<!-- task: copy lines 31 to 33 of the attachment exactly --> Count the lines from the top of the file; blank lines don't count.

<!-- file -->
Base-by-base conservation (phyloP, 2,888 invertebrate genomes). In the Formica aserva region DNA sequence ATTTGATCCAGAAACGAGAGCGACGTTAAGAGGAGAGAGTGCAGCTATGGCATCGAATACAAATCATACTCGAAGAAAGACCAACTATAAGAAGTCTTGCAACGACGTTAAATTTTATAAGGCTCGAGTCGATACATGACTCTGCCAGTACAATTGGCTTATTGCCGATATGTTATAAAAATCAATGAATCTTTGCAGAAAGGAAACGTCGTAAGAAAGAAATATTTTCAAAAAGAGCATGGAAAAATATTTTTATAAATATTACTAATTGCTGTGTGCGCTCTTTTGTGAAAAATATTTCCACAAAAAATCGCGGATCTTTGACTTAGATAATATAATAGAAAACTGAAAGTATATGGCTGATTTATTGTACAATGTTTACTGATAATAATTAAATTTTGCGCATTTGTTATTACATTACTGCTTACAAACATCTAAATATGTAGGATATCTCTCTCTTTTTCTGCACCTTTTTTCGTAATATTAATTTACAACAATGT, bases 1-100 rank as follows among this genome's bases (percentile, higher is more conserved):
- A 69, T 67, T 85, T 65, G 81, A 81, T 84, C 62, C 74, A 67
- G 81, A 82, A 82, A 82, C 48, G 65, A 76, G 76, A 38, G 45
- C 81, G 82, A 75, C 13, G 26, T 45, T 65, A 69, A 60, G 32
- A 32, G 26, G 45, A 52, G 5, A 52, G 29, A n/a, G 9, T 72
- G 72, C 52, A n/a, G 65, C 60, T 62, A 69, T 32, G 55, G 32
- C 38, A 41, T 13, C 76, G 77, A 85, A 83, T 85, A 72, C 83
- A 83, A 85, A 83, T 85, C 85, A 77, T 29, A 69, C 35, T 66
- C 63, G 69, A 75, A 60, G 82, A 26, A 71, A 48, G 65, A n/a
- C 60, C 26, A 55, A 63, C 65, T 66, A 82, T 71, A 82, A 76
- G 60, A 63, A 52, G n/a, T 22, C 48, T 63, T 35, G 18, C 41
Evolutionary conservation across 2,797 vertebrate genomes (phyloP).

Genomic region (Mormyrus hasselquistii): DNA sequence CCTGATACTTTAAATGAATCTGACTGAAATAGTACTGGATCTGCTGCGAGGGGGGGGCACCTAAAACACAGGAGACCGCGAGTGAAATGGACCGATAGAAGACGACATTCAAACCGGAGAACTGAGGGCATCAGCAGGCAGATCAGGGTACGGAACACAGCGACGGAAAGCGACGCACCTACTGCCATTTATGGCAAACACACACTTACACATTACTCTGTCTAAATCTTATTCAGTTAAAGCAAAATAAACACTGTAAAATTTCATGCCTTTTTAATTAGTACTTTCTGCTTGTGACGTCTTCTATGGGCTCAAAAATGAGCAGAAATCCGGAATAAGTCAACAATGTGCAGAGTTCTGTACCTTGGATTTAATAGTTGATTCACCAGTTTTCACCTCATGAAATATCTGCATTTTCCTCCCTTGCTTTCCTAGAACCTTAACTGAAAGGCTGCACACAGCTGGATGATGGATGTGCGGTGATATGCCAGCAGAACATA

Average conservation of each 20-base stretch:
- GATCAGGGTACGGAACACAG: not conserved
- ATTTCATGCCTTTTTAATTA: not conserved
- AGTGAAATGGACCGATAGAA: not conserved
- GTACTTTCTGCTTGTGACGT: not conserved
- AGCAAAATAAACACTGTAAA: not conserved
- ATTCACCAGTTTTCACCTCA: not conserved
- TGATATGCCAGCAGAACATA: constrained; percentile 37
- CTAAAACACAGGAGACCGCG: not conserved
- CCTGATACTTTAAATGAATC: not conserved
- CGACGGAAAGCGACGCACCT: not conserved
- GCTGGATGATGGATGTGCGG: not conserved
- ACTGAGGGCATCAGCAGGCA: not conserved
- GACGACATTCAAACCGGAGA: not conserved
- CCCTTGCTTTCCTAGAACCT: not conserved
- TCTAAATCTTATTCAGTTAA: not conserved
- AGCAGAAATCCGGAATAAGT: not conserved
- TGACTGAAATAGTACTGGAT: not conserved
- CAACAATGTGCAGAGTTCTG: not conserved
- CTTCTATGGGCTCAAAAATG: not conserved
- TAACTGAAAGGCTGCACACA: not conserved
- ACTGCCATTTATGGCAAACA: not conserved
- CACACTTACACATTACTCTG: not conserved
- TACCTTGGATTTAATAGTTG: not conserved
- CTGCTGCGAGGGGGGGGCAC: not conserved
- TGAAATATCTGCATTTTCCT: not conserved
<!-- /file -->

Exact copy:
- TGACTGAAATAGTACTGGAT: not conserved
- CAACAATGTGCAGAGTTCTG: not conserved
- CTTCTATGGGCTCAAAAATG: not conserved